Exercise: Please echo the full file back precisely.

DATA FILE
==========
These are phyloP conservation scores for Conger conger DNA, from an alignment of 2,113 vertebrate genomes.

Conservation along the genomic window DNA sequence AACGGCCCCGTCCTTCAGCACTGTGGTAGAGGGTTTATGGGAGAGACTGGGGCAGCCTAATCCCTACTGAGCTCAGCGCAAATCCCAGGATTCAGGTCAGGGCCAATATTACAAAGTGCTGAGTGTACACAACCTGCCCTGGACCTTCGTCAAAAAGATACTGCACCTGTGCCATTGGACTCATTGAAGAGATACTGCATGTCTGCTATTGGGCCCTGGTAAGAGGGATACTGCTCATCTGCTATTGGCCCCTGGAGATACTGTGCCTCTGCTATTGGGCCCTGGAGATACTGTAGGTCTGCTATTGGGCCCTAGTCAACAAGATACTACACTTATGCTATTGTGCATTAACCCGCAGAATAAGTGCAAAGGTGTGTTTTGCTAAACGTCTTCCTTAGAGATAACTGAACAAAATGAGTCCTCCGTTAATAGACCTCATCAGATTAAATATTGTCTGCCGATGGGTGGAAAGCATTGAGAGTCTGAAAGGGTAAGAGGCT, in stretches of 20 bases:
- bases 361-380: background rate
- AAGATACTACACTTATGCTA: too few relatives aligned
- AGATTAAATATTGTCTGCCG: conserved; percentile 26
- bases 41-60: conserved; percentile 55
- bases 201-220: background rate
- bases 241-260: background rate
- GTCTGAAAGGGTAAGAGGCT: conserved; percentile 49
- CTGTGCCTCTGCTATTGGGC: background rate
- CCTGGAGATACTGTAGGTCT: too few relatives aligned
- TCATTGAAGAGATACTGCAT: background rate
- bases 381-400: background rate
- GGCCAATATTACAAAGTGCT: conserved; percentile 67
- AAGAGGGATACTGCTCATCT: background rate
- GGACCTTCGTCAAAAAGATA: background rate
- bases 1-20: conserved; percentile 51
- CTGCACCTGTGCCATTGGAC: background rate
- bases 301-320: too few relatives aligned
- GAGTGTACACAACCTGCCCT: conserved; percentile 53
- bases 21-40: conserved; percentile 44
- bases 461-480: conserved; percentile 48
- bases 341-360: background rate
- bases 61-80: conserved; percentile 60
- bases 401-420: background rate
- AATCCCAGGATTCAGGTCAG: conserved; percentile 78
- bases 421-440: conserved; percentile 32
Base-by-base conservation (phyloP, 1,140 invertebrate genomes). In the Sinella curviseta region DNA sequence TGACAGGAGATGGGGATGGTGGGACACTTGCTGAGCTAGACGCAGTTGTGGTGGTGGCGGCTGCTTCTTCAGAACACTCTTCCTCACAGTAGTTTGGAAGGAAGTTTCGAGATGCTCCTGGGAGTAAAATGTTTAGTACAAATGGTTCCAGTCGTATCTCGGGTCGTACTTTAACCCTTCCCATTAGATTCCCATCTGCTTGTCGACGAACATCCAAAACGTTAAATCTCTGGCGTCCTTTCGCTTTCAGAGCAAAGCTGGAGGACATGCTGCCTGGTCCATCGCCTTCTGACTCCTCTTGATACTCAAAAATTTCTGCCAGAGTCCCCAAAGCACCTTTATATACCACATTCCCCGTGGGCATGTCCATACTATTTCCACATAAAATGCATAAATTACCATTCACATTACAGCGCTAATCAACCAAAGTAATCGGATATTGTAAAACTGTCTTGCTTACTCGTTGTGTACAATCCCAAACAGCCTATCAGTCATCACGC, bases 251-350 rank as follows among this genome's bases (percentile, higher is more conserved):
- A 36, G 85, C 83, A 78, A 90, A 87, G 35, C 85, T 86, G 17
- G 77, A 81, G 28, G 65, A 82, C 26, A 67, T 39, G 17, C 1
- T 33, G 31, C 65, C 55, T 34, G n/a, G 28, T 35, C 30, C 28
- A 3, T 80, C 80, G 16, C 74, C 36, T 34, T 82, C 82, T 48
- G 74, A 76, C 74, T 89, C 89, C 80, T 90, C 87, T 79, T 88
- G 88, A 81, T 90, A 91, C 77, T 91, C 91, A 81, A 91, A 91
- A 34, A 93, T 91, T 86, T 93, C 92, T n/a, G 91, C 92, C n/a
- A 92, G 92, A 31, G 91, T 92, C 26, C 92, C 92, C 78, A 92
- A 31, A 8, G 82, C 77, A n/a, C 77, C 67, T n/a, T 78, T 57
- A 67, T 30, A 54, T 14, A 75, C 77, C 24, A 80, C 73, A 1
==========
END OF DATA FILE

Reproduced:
These are phyloP conservation scores for Conger conger DNA, from an alignment of 2,113 vertebrate genomes.

Conservation along the genomic window DNA sequence AACGGCCCCGTCCTTCAGCACTGTGGTAGAGGGTTTATGGGAGAGACTGGGGCAGCCTAATCCCTACTGAGCTCAGCGCAAATCCCAGGATTCAGGTCAGGGCCAATATTACAAAGTGCTGAGTGTACACAACCTGCCCTGGACCTTCGTCAAAAAGATACTGCACCTGTGCCATTGGACTCATTGAAGAGATACTGCATGTCTGCTATTGGGCCCTGGTAAGAGGGATACTGCTCATCTGCTATTGGCCCCTGGAGATACTGTGCCTCTGCTATTGGGCCCTGGAGATACTGTAGGTCTGCTATTGGGCCCTAGTCAACAAGATACTACACTTATGCTATTGTGCATTAACCCGCAGAATAAGTGCAAAGGTGTGTTTTGCTAAACGTCTTCCTTAGAGATAACTGAACAAAATGAGTCCTCCGTTAATAGACCTCATCAGATTAAATATTGTCTGCCGATGGGTGGAAAGCATTGAGAGTCTGAAAGGGTAAGAGGCT, in stretches of 20 bases:
- bases 361-380: background rate
- AAGATACTACACTTATGCTA: too few relatives aligned
- AGATTAAATATTGTCTGCCG: conserved; percentile 26
- bases 41-60: conserved; percentile 55
- bases 201-220: background rate
- bases 241-260: background rate
- GTCTGAAAGGGTAAGAGGCT: conserved; percentile 49
- CTGTGCCTCTGCTATTGGGC: background rate
- CCTGGAGATACTGTAGGTCT: too few relatives aligned
- TCATTGAAGAGATACTGCAT: background rate
- bases 381-400: background rate
- GGCCAATATTACAAAGTGCT: conserved; percentile 67
- AAGAGGGATACTGCTCATCT: background rate
- GGACCTTCGTCAAAAAGATA: background rate
- bases 1-20: conserved; percentile 51
- CTGCACCTGTGCCATTGGAC: background rate
- bases 301-320: too few relatives aligned
- GAGTGTACACAACCTGCCCT: conserved; percentile 53
- bases 21-40: conserved; percentile 44
- bases 461-480: conserved; percentile 48
- bases 341-360: background rate
- bases 61-80: conserved; percentile 60
- bases 401-420: background rate
- AATCCCAGGATTCAGGTCAG: conserved; percentile 78
- bases 421-440: conserved; percentile 32
Base-by-base conservation (phyloP, 1,140 invertebrate genomes). In the Sinella curviseta region DNA sequence TGACAGGAGATGGGGATGGTGGGACACTTGCTGAGCTAGACGCAGTTGTGGTGGTGGCGGCTGCTTCTTCAGAACACTCTTCCTCACAGTAGTTTGGAAGGAAGTTTCGAGATGCTCCTGGGAGTAAAATGTTTAGTACAAATGGTTCCAGTCGTATCTCGGGTCGTACTTTAACCCTTCCCATTAGATTCCCATCTGCTTGTCGACGAACATCCAAAACGTTAAATCTCTGGCGTCCTTTCGCTTTCAGAGCAAAGCTGGAGGACATGCTGCCTGGTCCATCGCCTTCTGACTCCTCTTGATACTCAAAAATTTCTGCCAGAGTCCCCAAAGCACCTTTATATACCACATTCCCCGTGGGCATGTCCATACTATTTCCACATAAAATGCATAAATTACCATTCACATTACAGCGCTAATCAACCAAAGTAATCGGATATTGTAAAACTGTCTTGCTTACTCGTTGTGTACAATCCCAAACAGCCTATCAGTCATCACGC, bases 251-350 rank as follows among this genome's bases (percentile, higher is more conserved):
- A 36, G 85, C 83, A 78, A 90, A 87, G 35, C 85, T 86, G 17
- G 77, A 81, G 28, G 65, A 82, C 26, A 67, T 39, G 17, C 1
- T 33, G 31, C 65, C 55, T 34, G n/a, G 28, T 35, C 30, C 28
- A 3, T 80, C 80, G 16, C 74, C 36, T 34, T 82, C 82, T 48
- G 74, A 76, C 74, T 89, C 89, C 80, T 90, C 87, T 79, T 88
- G 88, A 81, T 90, A 91, C 77, T 91, C 91, A 81, A 91, A 91
- A 34, A 93, T 91, T 86, T 93, C 92, T n/a, G 91, C 92, C n/a
- A 92, G 92, A 31, G 91, T 92, C 26, C 92, C 92, C 78, A 92
- A 31, A 8, G 82, C 77, A n/a, C 77, C 67, T n/a, T 78, T 57
- A 67, T 30, A 54, T 14, A 75, C 77, C 24, A 80, C 73, A 1